We lacked for nothing. The succession of homes we lived in were comfortable, if modest compared with some of the mansions around us, our devoted servants would have protected us to the death against the rabble, and when times were normal, we would have an embarrassing choice of outdoor pursuits: - the vast harbour of sailing trips, the beaches, and all the sports one needed at the Sporting and Smouha clubs, above all golf which attracted many devotees because of the cool, lush fairways, kept in immaculate condition by the many groundsmen. There was a thriving musical life, encouraged by a small band of enthusiasts and by soirées sponsored by the wealthier members of the Community. But the atmosphere was cosmopolitan rather than Arab, and for the real flavour of Arab history and culture we would visit Cairo, which never ceased to fascinate us with the constant bustle of its teeming streets and bazaars, the interminable hooting of car horns fortunately made distant by the heat, the everlasting mystery of the Pyramids, a parching camel trip around which would be followed by refreshing drinks on the shady balcony of the Rest House at Giza, that welcome oasis of green waiting to greet the hot and weary traveller coming in from Alexandria on the desert road. When we wanted more quiet, we would pay a visit to the astonishing treasures of the Museum, or to the Citadel and its magnificent mosque towering high above Cairo’s busy streets, and a favourite haunt for the kites, with views of the Nile surrounding countryside stretching to the distant hazy blue horizons of the Delta. We were always drawn to the cool half-light of the Muski, that famous covered-in bazaar displaying all the skilful handicrafts of the East. The craftsmen would be sitting in their open shops working their bronze, silver, ivory or ebony into a variety of chess sets, ivory elephants, goblets, and trays and table tops with Koranic inscriptions decoratively engraved on them. Assiduous traders would press us to take on the backs of our hands a sample of this or that exquisite Oriental perfume, until our heads reeled and we were no longer capable of distinguishing one perfume from another. Other more opulent merchants would even more insistently beg us to enter their cool store-room to inspect their range of priceless carpets, until we could no longer resist. They did not seem to mind that they did not make a sale, knowing full well that they were dealing with an Englishman, and an impecunious one at that. They would roll out for our close scrutiny one beautiful Turkish or Persian carpet after another, in the most varied colours and ingenious patterns, with a thick silk pile one hesitated to tread on, in spite of the merchants’ pressing encouragement to do so. A long session drinking sickly-sweet Turkish coffee was then obligatory in spite of having made no sale. Perhaps in their wisdom born of long experience the merchants knew that with such a cordial reception their reputation would spread the more easily to more wealthy clients.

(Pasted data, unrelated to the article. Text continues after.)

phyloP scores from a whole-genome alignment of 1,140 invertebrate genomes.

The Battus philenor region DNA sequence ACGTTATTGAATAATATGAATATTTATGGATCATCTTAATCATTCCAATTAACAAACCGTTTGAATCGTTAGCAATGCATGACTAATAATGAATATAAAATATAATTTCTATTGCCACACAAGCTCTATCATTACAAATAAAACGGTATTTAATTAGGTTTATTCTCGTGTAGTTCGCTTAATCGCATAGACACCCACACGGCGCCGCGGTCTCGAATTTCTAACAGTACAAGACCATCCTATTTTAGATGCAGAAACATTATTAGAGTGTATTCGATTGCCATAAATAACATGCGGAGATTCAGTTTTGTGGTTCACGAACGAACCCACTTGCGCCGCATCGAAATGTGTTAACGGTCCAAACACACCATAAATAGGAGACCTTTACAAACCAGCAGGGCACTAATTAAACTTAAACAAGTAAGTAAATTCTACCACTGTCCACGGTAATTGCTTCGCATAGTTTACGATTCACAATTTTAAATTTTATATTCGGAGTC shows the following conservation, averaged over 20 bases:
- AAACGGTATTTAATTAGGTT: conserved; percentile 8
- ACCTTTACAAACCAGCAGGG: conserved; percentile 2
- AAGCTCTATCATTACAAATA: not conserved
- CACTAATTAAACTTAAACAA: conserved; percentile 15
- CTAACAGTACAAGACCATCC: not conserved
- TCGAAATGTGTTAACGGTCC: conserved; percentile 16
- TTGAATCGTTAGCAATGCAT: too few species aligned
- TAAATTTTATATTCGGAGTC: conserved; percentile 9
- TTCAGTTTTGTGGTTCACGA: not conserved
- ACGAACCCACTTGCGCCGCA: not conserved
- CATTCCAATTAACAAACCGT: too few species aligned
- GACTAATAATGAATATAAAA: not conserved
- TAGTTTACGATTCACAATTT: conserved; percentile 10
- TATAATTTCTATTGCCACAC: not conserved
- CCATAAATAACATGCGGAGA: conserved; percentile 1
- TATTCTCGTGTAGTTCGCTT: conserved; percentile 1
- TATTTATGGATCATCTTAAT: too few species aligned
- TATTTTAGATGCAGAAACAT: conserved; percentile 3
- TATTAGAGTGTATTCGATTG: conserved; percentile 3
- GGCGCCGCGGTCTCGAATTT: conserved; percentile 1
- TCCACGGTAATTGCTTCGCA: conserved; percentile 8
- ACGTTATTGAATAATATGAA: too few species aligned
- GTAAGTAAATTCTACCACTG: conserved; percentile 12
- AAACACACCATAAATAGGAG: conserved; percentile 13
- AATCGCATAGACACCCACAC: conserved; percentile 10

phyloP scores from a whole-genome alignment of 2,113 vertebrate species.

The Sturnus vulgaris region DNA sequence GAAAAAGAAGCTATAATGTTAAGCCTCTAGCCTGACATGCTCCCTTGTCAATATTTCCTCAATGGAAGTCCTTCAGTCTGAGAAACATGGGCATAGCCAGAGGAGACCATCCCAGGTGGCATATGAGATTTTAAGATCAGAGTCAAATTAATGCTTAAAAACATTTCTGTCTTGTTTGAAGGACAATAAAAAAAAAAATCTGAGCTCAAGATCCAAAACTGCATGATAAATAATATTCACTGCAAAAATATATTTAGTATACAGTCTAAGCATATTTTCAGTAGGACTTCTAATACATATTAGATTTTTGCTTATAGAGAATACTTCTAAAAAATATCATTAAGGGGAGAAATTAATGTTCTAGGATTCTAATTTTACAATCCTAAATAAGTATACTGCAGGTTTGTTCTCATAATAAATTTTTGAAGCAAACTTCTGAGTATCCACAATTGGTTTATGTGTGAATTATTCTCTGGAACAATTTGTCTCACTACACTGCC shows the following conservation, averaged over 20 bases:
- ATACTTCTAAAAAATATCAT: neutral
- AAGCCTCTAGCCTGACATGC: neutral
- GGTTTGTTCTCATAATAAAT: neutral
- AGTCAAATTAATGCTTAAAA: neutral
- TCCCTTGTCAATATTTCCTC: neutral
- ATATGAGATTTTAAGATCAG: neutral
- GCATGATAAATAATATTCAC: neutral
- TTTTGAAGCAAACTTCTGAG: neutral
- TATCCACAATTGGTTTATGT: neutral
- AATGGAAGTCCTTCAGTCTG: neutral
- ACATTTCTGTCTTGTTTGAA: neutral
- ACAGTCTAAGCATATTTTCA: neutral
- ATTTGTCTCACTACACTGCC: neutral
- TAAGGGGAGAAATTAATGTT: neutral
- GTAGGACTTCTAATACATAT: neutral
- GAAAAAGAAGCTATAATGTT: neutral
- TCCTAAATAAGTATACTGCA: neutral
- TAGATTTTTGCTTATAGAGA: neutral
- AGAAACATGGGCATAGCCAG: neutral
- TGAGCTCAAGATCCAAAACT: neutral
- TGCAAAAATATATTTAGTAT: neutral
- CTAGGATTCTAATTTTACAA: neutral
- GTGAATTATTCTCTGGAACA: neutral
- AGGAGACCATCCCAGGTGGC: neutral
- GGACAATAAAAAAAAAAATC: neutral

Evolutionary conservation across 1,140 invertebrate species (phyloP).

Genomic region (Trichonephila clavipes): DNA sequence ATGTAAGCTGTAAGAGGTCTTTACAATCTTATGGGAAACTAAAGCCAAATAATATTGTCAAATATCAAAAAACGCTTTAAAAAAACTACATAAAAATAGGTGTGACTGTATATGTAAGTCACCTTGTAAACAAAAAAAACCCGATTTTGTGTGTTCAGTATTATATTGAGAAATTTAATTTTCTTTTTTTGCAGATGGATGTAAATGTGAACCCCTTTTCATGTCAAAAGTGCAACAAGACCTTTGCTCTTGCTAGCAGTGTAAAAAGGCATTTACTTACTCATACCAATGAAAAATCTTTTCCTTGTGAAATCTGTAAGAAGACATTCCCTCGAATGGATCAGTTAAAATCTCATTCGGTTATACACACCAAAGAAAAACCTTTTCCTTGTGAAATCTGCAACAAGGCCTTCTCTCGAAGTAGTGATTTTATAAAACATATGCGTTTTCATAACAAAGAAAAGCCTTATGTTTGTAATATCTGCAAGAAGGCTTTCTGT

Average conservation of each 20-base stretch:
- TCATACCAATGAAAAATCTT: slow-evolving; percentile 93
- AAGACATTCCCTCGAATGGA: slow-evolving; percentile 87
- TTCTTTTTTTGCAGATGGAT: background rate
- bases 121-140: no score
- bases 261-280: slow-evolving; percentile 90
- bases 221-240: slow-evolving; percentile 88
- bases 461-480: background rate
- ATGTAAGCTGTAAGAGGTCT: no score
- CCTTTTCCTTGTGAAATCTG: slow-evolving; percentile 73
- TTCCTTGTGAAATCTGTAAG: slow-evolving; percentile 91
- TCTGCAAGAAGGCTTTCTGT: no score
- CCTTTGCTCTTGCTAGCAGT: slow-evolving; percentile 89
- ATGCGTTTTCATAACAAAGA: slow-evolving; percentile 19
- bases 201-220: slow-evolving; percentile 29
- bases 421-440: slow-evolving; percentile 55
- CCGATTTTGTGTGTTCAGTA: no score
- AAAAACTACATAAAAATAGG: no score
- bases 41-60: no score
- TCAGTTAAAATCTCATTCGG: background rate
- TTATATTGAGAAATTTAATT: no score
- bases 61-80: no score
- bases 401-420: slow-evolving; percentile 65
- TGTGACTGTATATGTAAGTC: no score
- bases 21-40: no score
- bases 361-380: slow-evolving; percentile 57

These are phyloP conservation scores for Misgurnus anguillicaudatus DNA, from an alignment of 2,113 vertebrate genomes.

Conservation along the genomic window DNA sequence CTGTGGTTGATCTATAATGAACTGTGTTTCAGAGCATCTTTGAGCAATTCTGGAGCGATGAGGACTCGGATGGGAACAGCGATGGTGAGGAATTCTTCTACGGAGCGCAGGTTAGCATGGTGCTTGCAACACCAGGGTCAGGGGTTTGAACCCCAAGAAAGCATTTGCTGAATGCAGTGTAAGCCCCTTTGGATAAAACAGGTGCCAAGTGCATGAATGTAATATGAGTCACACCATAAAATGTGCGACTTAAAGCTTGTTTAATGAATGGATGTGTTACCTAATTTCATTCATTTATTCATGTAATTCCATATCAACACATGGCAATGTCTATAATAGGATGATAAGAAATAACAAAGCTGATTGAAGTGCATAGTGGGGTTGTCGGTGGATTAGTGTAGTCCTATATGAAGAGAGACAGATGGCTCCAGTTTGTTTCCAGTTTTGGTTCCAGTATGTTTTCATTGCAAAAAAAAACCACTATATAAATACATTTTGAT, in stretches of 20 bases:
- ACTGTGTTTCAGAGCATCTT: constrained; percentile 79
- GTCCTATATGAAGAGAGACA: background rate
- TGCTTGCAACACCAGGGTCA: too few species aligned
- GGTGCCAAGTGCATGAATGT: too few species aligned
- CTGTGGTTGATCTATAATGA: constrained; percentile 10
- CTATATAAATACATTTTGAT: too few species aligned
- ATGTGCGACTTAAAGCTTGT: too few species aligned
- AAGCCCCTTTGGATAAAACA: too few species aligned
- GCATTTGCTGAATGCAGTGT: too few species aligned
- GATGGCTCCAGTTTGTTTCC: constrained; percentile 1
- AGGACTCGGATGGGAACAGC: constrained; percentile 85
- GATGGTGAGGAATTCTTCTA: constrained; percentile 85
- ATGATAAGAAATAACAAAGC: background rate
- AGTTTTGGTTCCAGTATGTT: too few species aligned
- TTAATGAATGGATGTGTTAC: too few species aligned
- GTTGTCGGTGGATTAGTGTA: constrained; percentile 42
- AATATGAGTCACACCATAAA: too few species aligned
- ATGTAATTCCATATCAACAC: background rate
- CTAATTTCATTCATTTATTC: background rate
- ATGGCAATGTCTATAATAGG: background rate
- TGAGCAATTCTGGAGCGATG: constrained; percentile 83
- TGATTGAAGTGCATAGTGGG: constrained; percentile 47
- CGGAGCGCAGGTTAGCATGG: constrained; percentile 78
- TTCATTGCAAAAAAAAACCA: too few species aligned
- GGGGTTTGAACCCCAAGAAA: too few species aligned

The Azhar University, renowned as the centre of Koranic learning throughout the Moslem world, was before Nasser open for the infidel to visit. It was not far from the Muski, and we would be impelled to go there, take off our shoes, and wander through the spacious halls, colonnades and porticoes, where schools of students from all over the world were learning and reciting aloud their Koran. They came from as far afield as Pakistan and Indonesia in the East, Morocco and Mauretania in the West, and Nigeria and the Cameroons in the South, yet seemed to be on good terms with each other, united no doubt through the common bond of Islam. Every professor at the Azhar aspired to be imparting to his pupils as dispassionate a view as possible of Mohammed’s religious doctrine and moral code, at least before Nasser’s advent to power. He destroyed this scholarship by making Islam a political weapon to rally support for his regime. The teaching became indoctrination, which was all too easy, given the crusading element in Islam, the imams turned their sermons into sycophantic political speeches, and Fridays in Cairo were made hideous by the blaring out of their sermons from loudspeakers sited on the minarets of the city’s mosques. No wonder that Indonesian friends who visited us in Cairo in 1956 were appalled at this blatant exploitation of their religion, for to them Islam is their own personal religion, and worship intended to be confined to the mosque and their own homes.